No transfer of any immovable property exceeding the specified value for different cities can be effected unless particulars are filed with the appropriate authority of the Income Tax department within 15 days of signing the agreement.

As per a new scheme of capital gains tax with effect from 1993-94, instead of deducting from the proceeds of transfer, actual amount spent to acquire the asset or the amount spent on improvement or addition thereto, the inflation index adjusted cost will be deducted. Brokerage, legal fees and other expenses incurred in selling the property would be allowed as a deduction from the taxable capital gains.

Exemption from Capital Gains on Sale of Residence


Capital gains arising on transfer of a residential house, comprising buildings or land appurtenant thereto, is exempt if the amount of capital gains is utilized in acquiring another residential house, either by purchase or by construction. The exemption cannot be claimed for vacant land as it is neither a residential house nor income there from is chargeable. The conditions required to be fulfilled to claim exemption here are : the capital asset being transferred is a residential house, including self occupied house income from the house is chargeable under the head - Income from house property the house is a long term asset the tax payer purchases or constructs a new residential house within the time specified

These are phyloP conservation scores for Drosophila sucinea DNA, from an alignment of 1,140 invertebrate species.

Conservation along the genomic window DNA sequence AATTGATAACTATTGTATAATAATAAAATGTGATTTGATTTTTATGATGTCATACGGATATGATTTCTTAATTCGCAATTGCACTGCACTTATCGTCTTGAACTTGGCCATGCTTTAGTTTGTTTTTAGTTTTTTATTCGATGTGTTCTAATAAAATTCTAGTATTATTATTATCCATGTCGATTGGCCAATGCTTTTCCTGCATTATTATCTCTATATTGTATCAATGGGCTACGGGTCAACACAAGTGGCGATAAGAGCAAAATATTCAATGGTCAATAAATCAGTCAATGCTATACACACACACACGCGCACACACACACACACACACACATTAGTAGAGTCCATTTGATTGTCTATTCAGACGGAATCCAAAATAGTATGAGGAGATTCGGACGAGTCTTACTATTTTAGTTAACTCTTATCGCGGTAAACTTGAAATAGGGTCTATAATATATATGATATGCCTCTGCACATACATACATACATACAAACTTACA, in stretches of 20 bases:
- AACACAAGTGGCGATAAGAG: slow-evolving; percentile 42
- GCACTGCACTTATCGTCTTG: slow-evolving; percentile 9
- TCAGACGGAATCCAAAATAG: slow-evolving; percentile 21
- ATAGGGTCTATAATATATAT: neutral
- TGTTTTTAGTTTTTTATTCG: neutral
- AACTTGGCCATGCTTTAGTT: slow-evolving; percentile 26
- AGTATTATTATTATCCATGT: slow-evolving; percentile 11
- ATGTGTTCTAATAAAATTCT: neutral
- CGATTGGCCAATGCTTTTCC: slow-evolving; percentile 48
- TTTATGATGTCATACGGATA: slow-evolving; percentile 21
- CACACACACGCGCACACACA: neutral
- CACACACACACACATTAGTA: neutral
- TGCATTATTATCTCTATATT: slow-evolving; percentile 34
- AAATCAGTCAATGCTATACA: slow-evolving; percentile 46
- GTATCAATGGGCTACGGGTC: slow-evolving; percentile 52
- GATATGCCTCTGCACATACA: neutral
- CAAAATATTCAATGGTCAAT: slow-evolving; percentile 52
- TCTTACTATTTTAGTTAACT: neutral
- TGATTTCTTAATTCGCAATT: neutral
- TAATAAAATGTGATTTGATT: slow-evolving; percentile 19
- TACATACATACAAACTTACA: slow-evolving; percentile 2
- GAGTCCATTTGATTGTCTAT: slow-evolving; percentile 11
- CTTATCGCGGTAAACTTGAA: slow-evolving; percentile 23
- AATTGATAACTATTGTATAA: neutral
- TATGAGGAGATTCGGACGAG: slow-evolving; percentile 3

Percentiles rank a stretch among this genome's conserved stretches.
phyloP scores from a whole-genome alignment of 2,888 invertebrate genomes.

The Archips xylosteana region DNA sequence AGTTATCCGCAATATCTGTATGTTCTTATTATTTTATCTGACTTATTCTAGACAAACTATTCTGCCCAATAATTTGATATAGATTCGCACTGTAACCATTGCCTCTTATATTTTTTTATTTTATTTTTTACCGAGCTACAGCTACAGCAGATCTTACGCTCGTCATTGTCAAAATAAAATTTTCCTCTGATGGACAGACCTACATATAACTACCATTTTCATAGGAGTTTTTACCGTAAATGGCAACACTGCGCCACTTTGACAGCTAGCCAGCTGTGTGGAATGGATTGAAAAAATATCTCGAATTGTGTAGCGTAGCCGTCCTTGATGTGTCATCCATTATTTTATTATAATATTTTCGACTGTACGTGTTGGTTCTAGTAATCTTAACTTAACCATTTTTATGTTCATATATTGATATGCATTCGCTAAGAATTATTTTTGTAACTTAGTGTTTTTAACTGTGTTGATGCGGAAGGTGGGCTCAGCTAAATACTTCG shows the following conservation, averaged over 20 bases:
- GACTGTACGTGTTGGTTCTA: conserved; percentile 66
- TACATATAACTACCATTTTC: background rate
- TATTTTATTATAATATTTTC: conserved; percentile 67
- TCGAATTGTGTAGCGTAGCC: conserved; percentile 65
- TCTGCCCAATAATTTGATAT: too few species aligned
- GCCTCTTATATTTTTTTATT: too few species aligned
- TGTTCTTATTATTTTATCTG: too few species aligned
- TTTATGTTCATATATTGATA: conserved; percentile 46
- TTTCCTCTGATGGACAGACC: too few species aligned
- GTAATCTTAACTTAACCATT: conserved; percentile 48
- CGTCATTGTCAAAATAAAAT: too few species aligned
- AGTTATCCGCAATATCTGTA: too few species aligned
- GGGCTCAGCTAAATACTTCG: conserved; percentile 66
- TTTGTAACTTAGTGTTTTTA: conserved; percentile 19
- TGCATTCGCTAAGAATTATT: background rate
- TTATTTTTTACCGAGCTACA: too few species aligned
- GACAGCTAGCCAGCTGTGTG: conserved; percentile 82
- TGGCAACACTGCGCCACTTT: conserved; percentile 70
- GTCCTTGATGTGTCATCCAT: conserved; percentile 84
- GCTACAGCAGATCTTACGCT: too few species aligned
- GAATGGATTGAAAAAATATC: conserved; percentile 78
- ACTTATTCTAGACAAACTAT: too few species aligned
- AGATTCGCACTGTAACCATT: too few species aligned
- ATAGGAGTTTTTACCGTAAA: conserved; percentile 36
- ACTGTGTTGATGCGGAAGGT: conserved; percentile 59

Letting Out Immovable Property

The RBI has granted general permission to NRIs and foreign citizens of Indian origin, to let out their residential properties acquired for their bonafide residential purpose but which on account of their residence abroad, are not required for their immediate residential purpose. However, there are restrictions regarding the repatriation of the rental income earned from such letting out of the property. The rental income is on a non-repatriation basis. Thus funds ( rental income ) must be credited to the NRO Account/ Resident Accounts in India.


Income From House Property

If the building or part thereof is used by the owner himself for the purpose of his own business then there will be no income from house property in respect of such building, the profits of which are chargeable to income tax separately. While the owner of the property is liable to pay tax, ownership will also include deemed ownership. Whenever a person who owns a house property in one city is transferred to another city, it has been specifically provided that the annual value of such a property would be taken to nil subject to the following conditions :

  • the assessee must be the owner of only one house property
  • that house property he cannot occupy because of his employment, business etc. away from the place
  • the property must not have been actually let or any benefit derived there from
  • no other deduction will be available to the assessee.